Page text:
The mechanisms that drive distribution shifts in response to climate change do not necessarily indicate changing land uses that lead to decreased habitat suitability in southern areas or increased habitat suitability in northern areas. For example, warmer temperatures and increased climate suitability may allow birds to winter closer to, or stay on, nesting grounds. Warmer winters and shorter migration distances may have carry-over effects on breeding birds [10], such as early arrival at nesting sites allowing individuals to secure higher quality territories [11][13]. In addition, distribution shifts may depend on population- or species-specific life histories [14][16], geography [17], [18], or regional climate-change patterns [11]. Assessment of distribution shifts on a scale that is biologically relevant to a population may allow for better estimates of how and why populations change over time.

Raptors may be particularly responsive to warming winters because many species have highly variable migration tendencies [19], or migration distances [20]. In addition, high intraspecific competition for quality nest sites that drives protandry (earlier male arrival to breeding areas than female) may facilitate poleward distribution shifts as climate change proceeds [21], [22]. Raptor distribution shifts may vary regionally, in comparison to continent-wide estimates, because many species have strong north-south patterns of migratory connectivity [23] and weaker east-west population connectivity. Individual species of raptors may also vary in their response to climate change patterns given that projected changes are greatest at higher latitudes. Several raptor species breed exclusively at arctic latitudes [24], while the range of other species encompasses arctic and temperate regions [25], or only temperate regions [26]. Finally, climate change patterns vary with distance from the coast [27], and this may also correspond to regional differences in distribution responses given the widespread occurrence of most raptor species.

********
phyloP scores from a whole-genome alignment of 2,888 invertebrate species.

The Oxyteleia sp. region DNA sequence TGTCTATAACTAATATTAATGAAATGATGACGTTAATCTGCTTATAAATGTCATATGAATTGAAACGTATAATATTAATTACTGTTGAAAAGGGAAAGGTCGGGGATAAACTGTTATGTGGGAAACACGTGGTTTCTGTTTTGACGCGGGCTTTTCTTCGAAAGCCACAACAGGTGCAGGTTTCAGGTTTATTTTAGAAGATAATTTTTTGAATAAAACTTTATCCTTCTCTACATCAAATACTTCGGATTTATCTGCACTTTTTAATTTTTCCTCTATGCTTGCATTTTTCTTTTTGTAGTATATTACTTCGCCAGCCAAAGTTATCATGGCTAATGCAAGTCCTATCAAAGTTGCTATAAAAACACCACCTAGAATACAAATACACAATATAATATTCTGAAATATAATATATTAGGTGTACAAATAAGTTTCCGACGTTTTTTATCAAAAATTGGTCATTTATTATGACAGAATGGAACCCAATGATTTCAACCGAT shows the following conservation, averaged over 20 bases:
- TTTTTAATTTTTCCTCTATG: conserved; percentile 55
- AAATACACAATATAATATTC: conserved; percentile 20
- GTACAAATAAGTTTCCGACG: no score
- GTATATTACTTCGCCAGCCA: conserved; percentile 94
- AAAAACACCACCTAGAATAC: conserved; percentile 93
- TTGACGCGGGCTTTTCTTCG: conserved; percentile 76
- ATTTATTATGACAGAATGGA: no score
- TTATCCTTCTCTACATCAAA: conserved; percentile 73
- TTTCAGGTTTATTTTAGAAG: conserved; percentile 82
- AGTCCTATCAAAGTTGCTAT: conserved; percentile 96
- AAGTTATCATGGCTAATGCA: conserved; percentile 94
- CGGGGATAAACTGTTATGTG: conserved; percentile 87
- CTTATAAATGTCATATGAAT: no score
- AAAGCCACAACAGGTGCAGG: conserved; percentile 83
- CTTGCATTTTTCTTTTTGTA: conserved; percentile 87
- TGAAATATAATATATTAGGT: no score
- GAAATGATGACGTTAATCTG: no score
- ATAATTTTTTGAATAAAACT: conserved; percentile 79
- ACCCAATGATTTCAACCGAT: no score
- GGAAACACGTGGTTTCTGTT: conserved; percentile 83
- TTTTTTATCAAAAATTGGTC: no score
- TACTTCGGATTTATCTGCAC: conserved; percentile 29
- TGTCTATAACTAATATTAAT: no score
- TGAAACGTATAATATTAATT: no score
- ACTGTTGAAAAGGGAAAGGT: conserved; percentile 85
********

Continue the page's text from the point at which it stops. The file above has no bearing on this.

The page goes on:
Our first objective was to use data from the National Audubon Society’s Christmas Bird Count (CBC) [28] to investigate latitudinal shifts in winter distributions of western North America raptors over the past 36 years (i.e., a regional distribution shift). We predicted that raptors would show northward shifts in their latitudinal center of abundance over time and that estimates of distribution shifts for western raptors would differ from continent-wide estimates. Secondly, we examined whether regional latitudinal center of abundance helped explain local CBC population indices within western Bird Conservation Regions. Several raptor species are monitored during non-breeding surveys, like the CBC, because it is difficult to adequately sample breeding populations [29]. We used an information-theoretic framework to compare support for models containing a combination of the following predictors: 1) “residual latitude center of abundance” models that indicate how regional distribution shifts contribute to local BCR population trends independent of a year effect, 2) “year” models that represent change over time, and 3) “intercept-only” models that represent no explainable change in BCR populations. We focused on six raptor species that are common in western North America, highly detectable in surveys, and whose wintering distribution is well sampled by Christmas Bird Counts: American Kestrels (Falco sparverius), Golden Eagles (Aquila chrysaetos), Northern Harriers (Circus cyaneus), Prairie Falcons (Falco mexicanus), Red-tailed Hawks (Buteo jamaicensis), and Rough-legged Hawks (Buteo lagopus).


Latitudinal Center of Abundance